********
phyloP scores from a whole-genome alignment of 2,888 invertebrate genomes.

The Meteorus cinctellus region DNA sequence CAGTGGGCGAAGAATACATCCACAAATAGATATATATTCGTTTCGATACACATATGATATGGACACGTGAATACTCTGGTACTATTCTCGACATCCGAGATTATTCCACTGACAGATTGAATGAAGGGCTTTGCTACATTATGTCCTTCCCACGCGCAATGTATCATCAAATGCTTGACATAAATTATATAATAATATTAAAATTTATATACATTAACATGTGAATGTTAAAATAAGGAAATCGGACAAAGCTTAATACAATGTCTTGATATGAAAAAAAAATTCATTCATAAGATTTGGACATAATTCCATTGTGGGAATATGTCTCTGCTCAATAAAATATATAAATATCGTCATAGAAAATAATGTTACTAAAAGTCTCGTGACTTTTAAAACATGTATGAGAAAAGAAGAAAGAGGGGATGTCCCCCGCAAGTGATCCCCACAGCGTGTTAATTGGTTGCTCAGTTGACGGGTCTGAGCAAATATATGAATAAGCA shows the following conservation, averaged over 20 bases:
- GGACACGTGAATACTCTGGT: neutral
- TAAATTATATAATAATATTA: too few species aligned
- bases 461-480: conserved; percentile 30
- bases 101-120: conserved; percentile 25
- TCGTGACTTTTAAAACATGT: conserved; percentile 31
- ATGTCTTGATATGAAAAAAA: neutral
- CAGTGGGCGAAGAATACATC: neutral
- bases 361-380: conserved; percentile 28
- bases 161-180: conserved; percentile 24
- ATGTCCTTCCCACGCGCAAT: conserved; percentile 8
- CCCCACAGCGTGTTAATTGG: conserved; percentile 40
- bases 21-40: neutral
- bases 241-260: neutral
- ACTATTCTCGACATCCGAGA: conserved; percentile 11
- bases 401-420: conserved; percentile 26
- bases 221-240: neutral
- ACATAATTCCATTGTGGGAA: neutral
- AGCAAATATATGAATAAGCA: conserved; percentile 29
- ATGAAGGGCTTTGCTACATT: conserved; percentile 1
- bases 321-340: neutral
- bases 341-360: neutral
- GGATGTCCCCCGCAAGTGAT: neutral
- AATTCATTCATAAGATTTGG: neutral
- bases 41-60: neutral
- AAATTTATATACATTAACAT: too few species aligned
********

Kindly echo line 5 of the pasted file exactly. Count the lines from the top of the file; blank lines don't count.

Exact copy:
- bases 461-480: conserved; percentile 30